A picture of Bailey’s snail in the non-fiction novel, The Sound of a Wild Snail Eating.
Book: The Sound of a Wild Snail Eating
Author: Elisabeth Tova Bailey (pen name)
Age Group: Young Adult/Adult
Genre: Non-fiction, Nature, Disease, Survival
It is true, I don’t only read teen fiction, and when I do I sometimes read non-fiction! In fact, I was privileged with a chance to read The Sound of a Wild Snail Eating by Elisabeth Tova Bailey in my non-fiction writing class this term. At first one is skeptical of the book… The sound of a snail eating? What was it about? How interesting could it really be? Well I’m here to tell you that it is in fact one of the most dynamic and delightful reads I’ve ever had in the world of non-fiction. I also thought this would be a fitting follow-up on my last review of the Calling as this novel, like the Calling is also one of survival.
Bailey is diagnosed with a mysterious illness that leaves her all but stranded and unable to move on her own (I don’t consider this a spoiler as they inform you this in the prologue!). Her friends come and go and pay her visits, but most of the time she’s alone. One day a friend brings in a pot of field violets and in the pot a wild snail. At first Bailey is upset about the snail as she’s unable to care for it and it seems like a useless gift. Over time though, the snail and her begin to bond as she realizes that they’re moving at the exact same pace. This bond with the snail helps carry her through. In an interview Bailey explains that she used to tell her friends that came to visit stories about the snail and their adventures together. In turn, her friends told her that she should write a book about it. In another interview Bailey informs the readers that Bailey is in fact not her true name, but a pen name as, since she’s still ill, she didn’t want to be thrust out into the lime light.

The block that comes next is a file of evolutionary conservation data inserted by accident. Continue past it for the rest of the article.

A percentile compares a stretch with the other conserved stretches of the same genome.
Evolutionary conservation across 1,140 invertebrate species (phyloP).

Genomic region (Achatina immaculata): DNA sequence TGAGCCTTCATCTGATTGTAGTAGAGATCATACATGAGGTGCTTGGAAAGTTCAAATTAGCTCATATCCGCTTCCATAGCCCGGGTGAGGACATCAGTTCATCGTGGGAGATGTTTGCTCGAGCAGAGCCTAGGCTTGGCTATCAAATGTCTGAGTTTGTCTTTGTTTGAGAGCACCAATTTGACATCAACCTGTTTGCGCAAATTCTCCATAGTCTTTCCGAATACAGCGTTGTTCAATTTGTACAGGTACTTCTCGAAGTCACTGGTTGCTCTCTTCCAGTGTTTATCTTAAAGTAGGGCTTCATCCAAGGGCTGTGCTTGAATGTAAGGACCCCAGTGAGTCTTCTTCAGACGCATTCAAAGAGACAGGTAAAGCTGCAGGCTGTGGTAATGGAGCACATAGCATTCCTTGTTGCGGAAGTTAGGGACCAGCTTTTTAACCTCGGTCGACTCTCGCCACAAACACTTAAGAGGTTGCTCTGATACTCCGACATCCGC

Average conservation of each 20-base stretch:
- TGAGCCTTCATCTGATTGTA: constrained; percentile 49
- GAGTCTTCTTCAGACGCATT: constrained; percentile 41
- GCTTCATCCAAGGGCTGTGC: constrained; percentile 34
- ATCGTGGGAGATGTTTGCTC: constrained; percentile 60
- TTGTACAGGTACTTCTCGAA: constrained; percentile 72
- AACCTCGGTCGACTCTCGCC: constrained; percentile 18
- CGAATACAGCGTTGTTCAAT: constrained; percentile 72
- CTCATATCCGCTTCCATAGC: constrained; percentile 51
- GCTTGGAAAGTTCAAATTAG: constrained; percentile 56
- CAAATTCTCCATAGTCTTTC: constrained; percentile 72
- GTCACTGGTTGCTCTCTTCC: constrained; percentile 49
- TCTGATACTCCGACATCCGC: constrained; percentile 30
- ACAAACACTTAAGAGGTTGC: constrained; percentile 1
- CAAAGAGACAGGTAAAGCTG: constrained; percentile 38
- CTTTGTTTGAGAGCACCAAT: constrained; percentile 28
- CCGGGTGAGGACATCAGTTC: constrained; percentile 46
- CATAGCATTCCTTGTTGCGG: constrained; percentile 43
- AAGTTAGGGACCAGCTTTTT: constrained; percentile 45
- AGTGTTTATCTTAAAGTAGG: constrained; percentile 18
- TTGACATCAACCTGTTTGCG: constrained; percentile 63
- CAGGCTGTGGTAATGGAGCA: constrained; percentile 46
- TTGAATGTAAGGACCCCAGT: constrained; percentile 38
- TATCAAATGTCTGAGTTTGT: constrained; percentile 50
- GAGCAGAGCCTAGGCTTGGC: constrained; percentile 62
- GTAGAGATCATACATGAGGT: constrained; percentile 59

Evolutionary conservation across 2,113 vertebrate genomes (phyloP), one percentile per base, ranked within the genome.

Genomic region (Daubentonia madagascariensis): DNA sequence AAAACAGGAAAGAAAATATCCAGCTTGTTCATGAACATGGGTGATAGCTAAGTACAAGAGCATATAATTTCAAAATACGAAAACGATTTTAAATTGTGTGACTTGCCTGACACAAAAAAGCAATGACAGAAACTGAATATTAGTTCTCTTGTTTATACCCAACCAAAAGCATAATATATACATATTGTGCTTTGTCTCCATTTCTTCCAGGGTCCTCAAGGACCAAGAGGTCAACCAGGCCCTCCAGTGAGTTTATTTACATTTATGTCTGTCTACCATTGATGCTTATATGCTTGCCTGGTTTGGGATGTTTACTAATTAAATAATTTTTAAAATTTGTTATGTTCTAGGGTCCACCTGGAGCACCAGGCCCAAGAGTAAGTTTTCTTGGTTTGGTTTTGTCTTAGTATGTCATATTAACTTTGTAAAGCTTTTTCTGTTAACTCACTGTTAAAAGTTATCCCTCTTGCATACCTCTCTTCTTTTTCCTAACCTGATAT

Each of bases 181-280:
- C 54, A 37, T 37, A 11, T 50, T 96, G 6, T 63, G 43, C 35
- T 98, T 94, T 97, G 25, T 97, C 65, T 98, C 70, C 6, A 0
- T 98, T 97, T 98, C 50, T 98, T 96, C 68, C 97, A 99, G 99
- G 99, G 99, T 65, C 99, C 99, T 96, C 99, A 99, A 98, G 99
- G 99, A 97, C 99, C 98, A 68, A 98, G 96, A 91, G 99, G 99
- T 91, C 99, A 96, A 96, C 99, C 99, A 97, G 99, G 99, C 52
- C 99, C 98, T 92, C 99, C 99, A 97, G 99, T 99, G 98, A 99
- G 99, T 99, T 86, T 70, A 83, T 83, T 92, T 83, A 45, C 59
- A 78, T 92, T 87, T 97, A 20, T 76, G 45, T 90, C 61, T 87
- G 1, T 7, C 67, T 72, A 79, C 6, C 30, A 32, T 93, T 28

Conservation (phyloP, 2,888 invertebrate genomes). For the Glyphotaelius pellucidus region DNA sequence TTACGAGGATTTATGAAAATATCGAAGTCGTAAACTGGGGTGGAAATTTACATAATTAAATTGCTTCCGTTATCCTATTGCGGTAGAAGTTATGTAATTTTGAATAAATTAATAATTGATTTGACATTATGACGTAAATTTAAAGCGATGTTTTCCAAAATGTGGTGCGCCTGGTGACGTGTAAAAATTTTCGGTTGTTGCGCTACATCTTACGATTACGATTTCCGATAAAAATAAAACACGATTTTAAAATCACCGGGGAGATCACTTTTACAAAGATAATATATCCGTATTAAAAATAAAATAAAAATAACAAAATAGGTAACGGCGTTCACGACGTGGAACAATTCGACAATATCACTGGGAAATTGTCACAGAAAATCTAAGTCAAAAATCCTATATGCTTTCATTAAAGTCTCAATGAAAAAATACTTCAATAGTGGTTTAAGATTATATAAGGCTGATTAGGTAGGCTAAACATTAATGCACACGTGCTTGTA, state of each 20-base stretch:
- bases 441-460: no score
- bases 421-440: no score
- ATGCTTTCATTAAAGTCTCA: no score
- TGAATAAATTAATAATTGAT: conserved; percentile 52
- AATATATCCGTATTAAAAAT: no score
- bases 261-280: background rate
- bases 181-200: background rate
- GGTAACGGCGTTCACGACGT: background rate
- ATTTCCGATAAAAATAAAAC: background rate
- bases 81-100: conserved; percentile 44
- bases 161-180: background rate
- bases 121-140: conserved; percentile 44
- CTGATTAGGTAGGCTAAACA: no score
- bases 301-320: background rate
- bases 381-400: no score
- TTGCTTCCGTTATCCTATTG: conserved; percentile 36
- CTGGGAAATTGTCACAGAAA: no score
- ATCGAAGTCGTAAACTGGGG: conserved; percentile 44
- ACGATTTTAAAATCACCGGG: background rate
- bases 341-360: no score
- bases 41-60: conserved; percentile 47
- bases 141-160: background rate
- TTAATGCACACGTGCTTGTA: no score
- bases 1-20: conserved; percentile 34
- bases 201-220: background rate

Bailey is an extremely well read and rounded author as at the beginning of every chapter there is a quote that pertains to the chapter. Sometimes this is from technical papers like The Dawn of Reason by James Weir and sometimes short haikus from Kobayashi Issa. She also has whole chapters about the snail like the one where snails have 2640 teeth or one about how snails reproduce and protect their eggs. At very few points does Bailey ever directly address her illness, instead alluding to different aspects of it via the snail. This book is not a cry for sympathy, for action, nor for understanding. It is instead a whimsical journey of a woman and her small gastropod (snail) friend. How, when you slow down your, sometimes you learn things you never expected.
Thus, I leave you with my favorite quote from this novel (and believe me there are many wonderful quotes in this!):
“If Homo sapiens thought we were in charge of the planet, here was clear evidence to the contrary. The humble snail and its clan have a far older, and stickier, foothold on the earth than we more recent creatures. It was clear to me that gastropods should make front-page headlines in the New York Times, and mammals, particularly the human sort, should be relegated to the back sections. But then, with its many-toothed radula, cellulouse-digesting enzyme, and lack of vision, my snail was more likely to eat the Times than read it.”
As always, thank you for reading my review and check out many of the numerous others below.
- The Sound of a Wild Snail Eating – Elisabeth Tova Bailey (bibliolioness.wordpress.com)